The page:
• [1]
    Chapman 1997.
  • [2]
    Hobsbawm 1972.
  • [3]
    Gasparri 1997; Pohl 2000; Geary 2002.
  • [4]
    Ravenstein 1885.
  • [5]
    Ibid.: 196.
  • [6]
    Jones 1997.
  • [7]
    Barbiera 2011.
  • [8]
    Barbiera 2012.
  • [9]
    Pohl 2000.
  • [10]
    Gasparri 1997.
  • [11]
    Coumert 2007.
  • [12]
    Pohl 2000.
  • [13]
    Procopius, De Bello Gothico, VIII. 33. (Book 8, Ch. 23: Narses sends the Lombards home). Author’s translation.
  • [14]
    Paulus Diaconus, Historia Langobardorum, translated by William Dudley Foulke, 1907: (Book ii), 60-64.
  • [15]
    Schiller 1992.
  • [16]
    Jackson & Weidman 2006.
  • [17]
    Boas 1911; Little & Sussman 2010.
  • [18]
    Günther (English translation) 1927: 6.
  • [19]
    Ibid.: 35-36.
  • [20]
    Ibid.: 35.
  • [21]
    Ibid.: 35-36.
  • [22]
    Ibid.: 143.
  • [23]
  • [24]
    Arnold 2006.
  • [25]
    Andreas Witte in Die Deutsche Zeitung (1924), allusion to the events of 1918-1919, quoted in Arnold 2006.
  • [26]
    Sergi 1893: 167.
  • [27]
    Ibid.: 180.
  • [28]
    Weininger 1903: 27, author’s translation.
  • [29]
    Coulanges (de) 1875, Part I, Book iii (L’invasion Germanique), p. 333, cited in Effros 2009.
  • [30]
    Ibid.: 414-415.
  • [31]
    Ibid.: 398.
  • [32]
    Sarfatti 1926: 10.
  • [33]
    Spackman 1996.
  • [34]
    Resic 2006; Ryall 2007.
  • [35]
    Grave-Brown, Jones, & Gamble 1996; Díaz-Andreu & Champion 2006.
  • [36]
    Arnold 1990; Brather 2008.
  • [37]
    Kossinna 1911: 3.
  • [38]
    Barbiera 2009.
  • [39]
    Fehr 2002.
  • [40]
    Fehr 2010.
  • [41]
    Barbiera 2005.
  • [42]
    Effros 2004; Arnold 2006.
  • [43]
    Bierbrauer 1994: 172.
  • [44]
    Bierbrauer 1994.
  • [45]
    Anthony 1990; Anthony 1997.
  • [46]
    Gasparri 1997; Pohl 2000.
  • [47]
    Barbiera 2005.
  • [48]
    Wood 2004; Le Jan 2001.
  • [49]
    La Rocca 2013.
  • [50]
  • [51]
  • [52]
    Halsall 1996; Halsall 2010; Barbiera 2005.
  • [53]
    Barbiera 2019.
  • [54]
    Härke 1990; Barbiera 2020.
  • [55]
    Härke 2000.
  • [56]
    Barbiera 2012.
  • [57]
    Amorim et al. 2018.
  • [58]
    Pooley &Turnbull 2000.
  • [59]
    Anthony 1997.
  • [60]
    Harzig, Hoerder & Gabaccia 2009.
  • [61]
    Gabaccia & Iacovetta 2002; Green 2013.
  • [62]
    Fehr 2002.

This article explores the ways in which the great migrations of the Early Middle Ages were represented and perceived in the late nineteenth and early twentieth century. They were habitually interpreted as movements of coherent ethnic groups, led by male heroes. This model took its inspiration from a specific type of early medieval mythical saga, the Originesgentium which drew on different topoi from ancient sources to present the complex chessboard of displacements, wars and alliances between barbarians and the Empire as linear exoduses of coherent tribes towards a promised land. Archaeologists and osteologists applied this model literally: in their view, grave goods and types of skeleton made it possible to identify the members of different tribes and to follow their migration routes. They paid special attention to tombs containing weapons and to male skeletons, thus emphasizing male agency. However, closer scrutiny of the archaeological findings tells a completely different story: in fact, in cemeteries of the early medieval period, women are more present and visible than men.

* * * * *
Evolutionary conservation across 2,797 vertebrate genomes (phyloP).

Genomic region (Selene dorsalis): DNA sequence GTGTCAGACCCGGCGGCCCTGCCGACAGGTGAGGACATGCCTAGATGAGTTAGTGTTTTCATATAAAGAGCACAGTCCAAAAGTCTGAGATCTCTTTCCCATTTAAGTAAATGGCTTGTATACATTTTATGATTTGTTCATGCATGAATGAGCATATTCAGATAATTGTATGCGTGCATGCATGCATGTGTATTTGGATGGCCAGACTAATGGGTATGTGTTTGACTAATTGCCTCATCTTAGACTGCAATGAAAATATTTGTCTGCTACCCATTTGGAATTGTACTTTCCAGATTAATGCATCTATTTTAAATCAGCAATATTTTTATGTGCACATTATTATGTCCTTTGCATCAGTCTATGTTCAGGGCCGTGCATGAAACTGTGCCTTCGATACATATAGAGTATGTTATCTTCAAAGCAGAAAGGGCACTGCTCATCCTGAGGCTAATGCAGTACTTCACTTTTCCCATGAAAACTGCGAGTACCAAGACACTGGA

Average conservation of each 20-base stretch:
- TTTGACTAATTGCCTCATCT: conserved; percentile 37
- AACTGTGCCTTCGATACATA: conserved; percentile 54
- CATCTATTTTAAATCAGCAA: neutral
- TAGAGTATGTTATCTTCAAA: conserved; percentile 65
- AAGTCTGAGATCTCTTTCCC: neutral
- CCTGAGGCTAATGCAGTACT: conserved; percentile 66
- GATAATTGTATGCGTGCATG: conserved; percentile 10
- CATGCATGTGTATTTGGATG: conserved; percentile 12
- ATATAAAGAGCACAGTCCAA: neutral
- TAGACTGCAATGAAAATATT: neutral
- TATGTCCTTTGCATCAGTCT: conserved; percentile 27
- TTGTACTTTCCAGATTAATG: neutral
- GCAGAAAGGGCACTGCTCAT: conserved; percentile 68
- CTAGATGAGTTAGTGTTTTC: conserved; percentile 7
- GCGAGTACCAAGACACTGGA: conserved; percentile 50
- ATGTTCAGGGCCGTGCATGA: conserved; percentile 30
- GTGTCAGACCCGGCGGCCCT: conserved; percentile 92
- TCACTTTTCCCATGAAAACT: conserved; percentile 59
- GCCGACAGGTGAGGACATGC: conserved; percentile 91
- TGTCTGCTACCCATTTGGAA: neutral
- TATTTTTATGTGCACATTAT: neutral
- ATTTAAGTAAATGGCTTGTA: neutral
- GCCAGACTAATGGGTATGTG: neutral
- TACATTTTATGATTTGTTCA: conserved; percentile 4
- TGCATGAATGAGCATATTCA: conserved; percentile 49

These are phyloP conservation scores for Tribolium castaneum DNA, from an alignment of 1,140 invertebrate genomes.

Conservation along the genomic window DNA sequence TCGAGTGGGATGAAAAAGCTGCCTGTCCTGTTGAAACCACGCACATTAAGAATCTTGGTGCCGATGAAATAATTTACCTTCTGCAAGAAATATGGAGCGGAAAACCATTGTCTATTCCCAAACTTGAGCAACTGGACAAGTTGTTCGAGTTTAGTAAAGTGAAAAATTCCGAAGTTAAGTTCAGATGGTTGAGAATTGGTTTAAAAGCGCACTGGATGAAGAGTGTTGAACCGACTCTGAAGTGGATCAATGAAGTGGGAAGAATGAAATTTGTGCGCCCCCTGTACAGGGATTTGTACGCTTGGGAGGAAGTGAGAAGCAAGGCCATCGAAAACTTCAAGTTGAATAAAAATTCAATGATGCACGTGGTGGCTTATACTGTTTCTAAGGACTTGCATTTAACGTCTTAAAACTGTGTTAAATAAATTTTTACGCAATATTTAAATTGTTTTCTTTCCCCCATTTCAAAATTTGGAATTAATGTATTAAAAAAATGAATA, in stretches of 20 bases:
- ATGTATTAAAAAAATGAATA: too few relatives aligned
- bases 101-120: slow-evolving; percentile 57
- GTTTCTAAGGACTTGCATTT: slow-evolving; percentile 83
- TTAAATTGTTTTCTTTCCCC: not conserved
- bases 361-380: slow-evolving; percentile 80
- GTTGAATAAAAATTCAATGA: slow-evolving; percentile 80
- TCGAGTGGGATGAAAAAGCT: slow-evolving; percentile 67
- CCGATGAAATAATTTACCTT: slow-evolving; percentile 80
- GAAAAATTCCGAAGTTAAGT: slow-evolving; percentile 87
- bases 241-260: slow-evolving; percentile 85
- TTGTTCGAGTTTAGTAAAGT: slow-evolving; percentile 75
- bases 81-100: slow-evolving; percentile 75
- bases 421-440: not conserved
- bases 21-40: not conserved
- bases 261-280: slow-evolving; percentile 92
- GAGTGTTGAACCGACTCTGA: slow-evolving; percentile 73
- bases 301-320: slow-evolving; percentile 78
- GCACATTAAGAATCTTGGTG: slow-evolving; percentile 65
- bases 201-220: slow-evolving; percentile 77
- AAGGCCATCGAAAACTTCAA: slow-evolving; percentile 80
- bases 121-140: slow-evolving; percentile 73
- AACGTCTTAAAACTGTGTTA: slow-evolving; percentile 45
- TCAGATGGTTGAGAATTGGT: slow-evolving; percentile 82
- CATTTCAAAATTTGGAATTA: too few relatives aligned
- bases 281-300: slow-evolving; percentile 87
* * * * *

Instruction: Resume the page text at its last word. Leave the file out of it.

• migrations
  • gender studies
  • masculinity
  • ethnicity
  • nationalism
  • Early Middle Ages
  • archaeology

Le fer et le sang. Le genre des Grandes invasions, iv-vie siècle

L’article analyse la représentation et la perception des Grandes invasions à la fin du xixe siècle et au début du xxe siècle : des mouvements de groupes ethniques cohérents, conduits par des héros masculins. Ce modèle a été suggéré à partir d’un type spécifique de sagas mythiques du haut Moyen Âge, les Origines gentium qui, s’appuyant sur différentes sources anciennes, présentaient l’échiquier complexe des déplacements, des guerres et des alliances entre les barbares et l’Empire comme des exodes linéaires de tribus cohérentes vers une terre promise. Les archéologues et les ostéologues ont appliqué littéralement ce modèle : les biens funéraires et les types de squelettes permettaient à leurs yeux d’identifier les membres des différentes tribus et de suivre leurs routes migratoires. Ils ont privilégié les tombes avec des armes et les squelettes masculins et souligné ainsi l’agentivité des hommes. Cependant, les découvertes archéologiques examinées de plus près nous racontent une histoire complètement différente : dans les cimetières du haut Moyen Âge, les femmes avaient une plus grande visibilité que les hommes.

  • migrations
  • études de genre
  • masculinité
  • ethnicité
  • nationalisme
  • haut Moyen Âge
  • archéologie
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Irene Barbiera
Irene Barbiera holds a doctorate in Medieval Studies from the Central European University of Budapest (2004), and is currently a research fellow in demography at the University of Padua. Since 2007, she has taught courses on gender history, the history of migrations and historical demography. Her research focuses on paleo-demography, bio-archaeology and gender history, with special interests in medieval demography (mortality, standard of living, migration, family history).